29.01.2011 - ODG

“Through enhanced cultural exchanges, Kabuki can help UNESCO mission” (FACE-TO-FACE TALKS / Irina Bokova and Kikunosuke Onoe) – ‘Asahi Shimbun’, Japan

Editorial article based on a discussion carried out between Irina Bokova, Director-General of UNESCO, and Japanese Kabuki theatre star Kikunosuke Onoe when she visited Japan in November 2010. The article was published in English on ‘Asahi Shimbun’ of Japan on Saturday, 29 January 2011 in partnership with the International Herald Tribune. It follows here below, as published in on ‘www.asahi.com’.

Irina Bokova, Director-General of the U.N. Educational, Scientific and Cultural Organization, chatted with rising Kabuki star Kikunosuke Onoe when she visited Japan in late November at the invitation of the Japanese government. They talked about culture, education and other topics.

Following are excerpts from their discussion, which was arranged by Norihiko Yonehara, an Asahi Shimbun staff writer.

* * *

Irina Bokova: First I would like to welcome you and thank you for this wonderful opportunity to have this discussion with you. I'm very happy because you represent an ancient old tradition in the Japanese theater, which is known around the world and which is also an UNESCO Intangible Heritage. It is just from Nov. 25, five years ago (in 2005), that Kabuki theater was described as the "world's intangible heritage."

I have lots of questions, but maybe before that, if you will allow me just to say some thoughts of mine concerning the Intangible Heritage and what we at UNESCO see as a very valuable and richness of humanity.

I believe that nowadays in the very globalized and interconnected world, people sometimes need to feel stronger under the pressure of the uniformity and globalization and modernity. Nowadays, everything is open and they feel lonely and they start to search once again about their homes, about the previous generation and the cultures that they represent.

And, I believe by helping them preserve this culture and this identity and passing it also to the next generation, we at UNESCO, we help people be more assuring to themselves, and at the same time to be involved also, with other cultures and other peoples, without losing own selves. And I think it's something very important that we do to the world.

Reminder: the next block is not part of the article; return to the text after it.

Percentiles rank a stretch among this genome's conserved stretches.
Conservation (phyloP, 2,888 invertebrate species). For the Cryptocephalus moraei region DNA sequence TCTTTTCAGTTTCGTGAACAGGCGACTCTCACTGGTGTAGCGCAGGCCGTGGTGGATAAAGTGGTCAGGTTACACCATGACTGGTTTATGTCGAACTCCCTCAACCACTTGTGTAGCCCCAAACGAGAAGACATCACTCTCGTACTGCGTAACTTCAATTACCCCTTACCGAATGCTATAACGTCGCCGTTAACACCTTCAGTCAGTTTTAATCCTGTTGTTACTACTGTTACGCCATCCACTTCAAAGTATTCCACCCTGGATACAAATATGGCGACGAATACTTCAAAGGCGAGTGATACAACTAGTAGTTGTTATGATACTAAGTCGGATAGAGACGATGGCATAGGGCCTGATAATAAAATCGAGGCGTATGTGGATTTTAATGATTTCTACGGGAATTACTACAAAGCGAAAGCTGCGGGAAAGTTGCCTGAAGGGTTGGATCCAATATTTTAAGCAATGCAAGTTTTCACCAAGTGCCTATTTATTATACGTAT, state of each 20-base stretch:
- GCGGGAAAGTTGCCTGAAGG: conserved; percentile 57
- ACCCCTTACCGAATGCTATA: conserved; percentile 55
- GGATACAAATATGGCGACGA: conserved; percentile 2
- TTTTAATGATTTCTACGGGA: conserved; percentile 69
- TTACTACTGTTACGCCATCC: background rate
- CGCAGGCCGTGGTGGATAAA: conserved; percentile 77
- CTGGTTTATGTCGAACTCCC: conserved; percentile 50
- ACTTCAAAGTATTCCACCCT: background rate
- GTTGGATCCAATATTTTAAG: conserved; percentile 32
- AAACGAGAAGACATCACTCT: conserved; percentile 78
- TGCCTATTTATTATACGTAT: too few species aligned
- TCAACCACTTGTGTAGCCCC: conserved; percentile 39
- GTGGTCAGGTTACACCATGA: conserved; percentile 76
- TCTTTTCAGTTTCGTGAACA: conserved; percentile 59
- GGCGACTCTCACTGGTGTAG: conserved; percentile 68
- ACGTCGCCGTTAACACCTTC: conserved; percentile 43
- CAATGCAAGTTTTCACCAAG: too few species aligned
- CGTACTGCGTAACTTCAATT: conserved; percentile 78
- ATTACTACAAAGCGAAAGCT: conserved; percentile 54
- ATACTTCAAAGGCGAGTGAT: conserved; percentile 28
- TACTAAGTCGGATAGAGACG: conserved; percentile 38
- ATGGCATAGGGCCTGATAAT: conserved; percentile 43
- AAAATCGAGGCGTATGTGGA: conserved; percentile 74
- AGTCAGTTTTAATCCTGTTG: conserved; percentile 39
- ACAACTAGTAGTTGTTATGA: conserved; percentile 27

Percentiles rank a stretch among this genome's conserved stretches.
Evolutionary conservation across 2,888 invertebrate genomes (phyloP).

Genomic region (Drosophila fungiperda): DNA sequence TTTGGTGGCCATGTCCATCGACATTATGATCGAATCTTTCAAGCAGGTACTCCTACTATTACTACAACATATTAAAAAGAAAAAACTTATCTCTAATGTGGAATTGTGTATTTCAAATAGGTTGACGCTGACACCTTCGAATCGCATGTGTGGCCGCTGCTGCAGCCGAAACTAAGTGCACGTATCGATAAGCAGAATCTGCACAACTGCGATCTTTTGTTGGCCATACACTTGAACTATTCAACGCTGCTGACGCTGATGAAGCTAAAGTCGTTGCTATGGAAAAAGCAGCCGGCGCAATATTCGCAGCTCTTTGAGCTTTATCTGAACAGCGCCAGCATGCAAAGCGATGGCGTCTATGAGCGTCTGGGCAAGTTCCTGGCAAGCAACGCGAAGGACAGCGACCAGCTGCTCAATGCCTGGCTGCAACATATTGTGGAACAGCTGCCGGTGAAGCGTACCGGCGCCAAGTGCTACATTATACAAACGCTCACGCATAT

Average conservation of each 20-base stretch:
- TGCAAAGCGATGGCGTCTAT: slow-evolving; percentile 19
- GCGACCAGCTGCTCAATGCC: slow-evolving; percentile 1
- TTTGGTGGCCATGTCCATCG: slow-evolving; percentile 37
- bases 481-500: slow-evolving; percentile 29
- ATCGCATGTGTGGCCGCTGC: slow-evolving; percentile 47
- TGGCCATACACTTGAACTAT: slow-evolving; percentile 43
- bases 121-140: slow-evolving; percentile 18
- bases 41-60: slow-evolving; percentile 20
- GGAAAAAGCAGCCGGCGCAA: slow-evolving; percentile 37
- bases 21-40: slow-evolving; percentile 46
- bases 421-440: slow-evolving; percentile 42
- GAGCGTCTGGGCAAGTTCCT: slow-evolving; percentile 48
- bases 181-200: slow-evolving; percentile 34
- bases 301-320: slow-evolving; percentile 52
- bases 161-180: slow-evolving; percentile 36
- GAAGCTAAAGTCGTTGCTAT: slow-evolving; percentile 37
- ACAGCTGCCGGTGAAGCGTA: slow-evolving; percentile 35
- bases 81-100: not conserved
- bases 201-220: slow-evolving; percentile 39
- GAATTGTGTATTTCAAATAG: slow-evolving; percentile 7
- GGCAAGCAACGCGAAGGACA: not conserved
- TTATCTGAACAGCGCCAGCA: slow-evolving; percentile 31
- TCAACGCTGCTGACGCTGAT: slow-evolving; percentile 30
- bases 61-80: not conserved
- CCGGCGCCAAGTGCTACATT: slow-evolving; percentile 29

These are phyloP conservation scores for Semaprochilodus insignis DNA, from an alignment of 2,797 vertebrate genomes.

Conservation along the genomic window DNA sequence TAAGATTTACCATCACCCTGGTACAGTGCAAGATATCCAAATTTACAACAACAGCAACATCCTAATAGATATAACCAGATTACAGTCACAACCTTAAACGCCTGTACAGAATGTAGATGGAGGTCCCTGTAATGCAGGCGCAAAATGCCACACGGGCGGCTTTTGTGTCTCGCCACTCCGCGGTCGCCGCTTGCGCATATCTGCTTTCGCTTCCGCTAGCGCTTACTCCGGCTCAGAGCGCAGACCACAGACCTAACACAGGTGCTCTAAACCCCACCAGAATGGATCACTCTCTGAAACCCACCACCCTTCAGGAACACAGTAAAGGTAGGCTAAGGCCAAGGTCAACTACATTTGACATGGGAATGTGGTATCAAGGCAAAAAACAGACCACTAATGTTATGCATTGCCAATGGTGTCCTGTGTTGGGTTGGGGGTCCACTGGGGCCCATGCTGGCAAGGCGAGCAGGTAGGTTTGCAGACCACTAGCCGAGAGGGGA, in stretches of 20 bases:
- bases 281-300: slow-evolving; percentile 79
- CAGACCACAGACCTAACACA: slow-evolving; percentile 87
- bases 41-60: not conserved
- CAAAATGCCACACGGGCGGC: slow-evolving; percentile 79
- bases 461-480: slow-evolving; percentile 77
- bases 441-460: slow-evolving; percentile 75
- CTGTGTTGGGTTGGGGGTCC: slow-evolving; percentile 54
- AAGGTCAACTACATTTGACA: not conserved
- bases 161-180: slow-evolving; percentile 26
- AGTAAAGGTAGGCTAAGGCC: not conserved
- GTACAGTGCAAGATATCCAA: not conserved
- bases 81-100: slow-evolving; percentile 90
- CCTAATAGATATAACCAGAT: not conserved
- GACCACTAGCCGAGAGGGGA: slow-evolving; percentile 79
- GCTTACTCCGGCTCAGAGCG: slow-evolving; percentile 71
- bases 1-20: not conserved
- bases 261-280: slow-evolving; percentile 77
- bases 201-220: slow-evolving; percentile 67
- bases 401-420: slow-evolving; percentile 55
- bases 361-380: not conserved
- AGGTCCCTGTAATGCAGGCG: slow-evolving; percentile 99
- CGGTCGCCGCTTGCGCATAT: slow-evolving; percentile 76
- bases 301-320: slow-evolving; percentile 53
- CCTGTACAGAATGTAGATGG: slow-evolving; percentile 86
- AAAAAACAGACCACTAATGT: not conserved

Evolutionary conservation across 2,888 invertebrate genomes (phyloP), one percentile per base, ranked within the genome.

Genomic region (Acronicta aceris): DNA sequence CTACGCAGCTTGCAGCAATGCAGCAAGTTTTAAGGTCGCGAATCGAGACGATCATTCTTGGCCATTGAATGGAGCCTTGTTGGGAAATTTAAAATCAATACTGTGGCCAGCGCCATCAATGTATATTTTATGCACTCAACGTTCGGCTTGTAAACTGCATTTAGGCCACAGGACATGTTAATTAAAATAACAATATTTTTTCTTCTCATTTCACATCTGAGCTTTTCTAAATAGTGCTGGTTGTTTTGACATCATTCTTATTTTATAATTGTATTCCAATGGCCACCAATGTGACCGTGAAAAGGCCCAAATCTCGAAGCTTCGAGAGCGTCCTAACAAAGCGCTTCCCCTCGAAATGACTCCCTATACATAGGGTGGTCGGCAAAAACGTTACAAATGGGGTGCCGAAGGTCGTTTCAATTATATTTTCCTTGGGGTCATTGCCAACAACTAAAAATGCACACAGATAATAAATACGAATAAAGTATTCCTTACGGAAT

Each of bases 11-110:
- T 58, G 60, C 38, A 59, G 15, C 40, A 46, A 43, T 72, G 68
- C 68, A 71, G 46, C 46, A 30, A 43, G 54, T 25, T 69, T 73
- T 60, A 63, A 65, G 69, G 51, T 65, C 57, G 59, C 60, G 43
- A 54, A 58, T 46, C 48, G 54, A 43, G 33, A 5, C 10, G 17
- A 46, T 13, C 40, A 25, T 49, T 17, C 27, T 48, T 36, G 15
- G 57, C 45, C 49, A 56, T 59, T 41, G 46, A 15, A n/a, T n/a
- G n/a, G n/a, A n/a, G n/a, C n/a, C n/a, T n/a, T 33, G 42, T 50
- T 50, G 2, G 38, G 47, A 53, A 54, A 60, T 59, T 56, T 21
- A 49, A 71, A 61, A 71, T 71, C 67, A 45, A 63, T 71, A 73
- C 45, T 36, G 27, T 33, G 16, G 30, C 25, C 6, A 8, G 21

And frankly, Japan is very well-placed for such a dialogue and for such a debate, because you have your wonderful ways of combining the ancient tradition with modernity.

Kikunosuke Onoe: We believe that we should never forget that one can carry on the tradition, protect the traditions, and at the same time we should also be creating a new theater.

We discussed (William Shakespeare's) "Twelfth Night" from the viewpoint of this combination of modernity and heritage. As one of our attempts or experiments, we realized a collaboration in Shakespeare's "Twelfth Night and Japanese Kabuki under the direction of Yukio Ninagawa, who is today the master of modern theater in Japan.

And so, in March 2009, we were performing this performance in the United Kingdom, which was itself a challenge. But at the same time, it was a new experiment for us, while at the same time also keeping to the 400-year-old tradition of the Kabuki format.

As we perform in Kabuki, we also remind ourselves that we should never forget the spirit of challenging, of taking on challenges.

I would like to hear your impressions of Kabuki theatre.

Bokova: First, I think it's fascinating to see such nation with a long tradition to art. And then I ask myself the question: why? Why has it been kept for 400 years, this tradition? I believe it is so because it's about some eternal human values and experiences. It's about love. It's about betrayal. It's about important things in human lives. It's about family. It's about truth. And, I believe this is what has kept the tradition until the present day. And, because it was conceived as a people's theater, as a theater in the street by people and it is kept until today.

Just one word if you will allow me. I find it fascinating that you turn to Shakespeare. Shakespeare is not a modern art, not a modern author. Shakespeare also is already a number of centuries old, but is very contemporary in the messages. And, I think it's fascinating that you make this turn to Shakespeare, Kabuki Shakespeare with a modern message, once again about human values. I find this fascinating.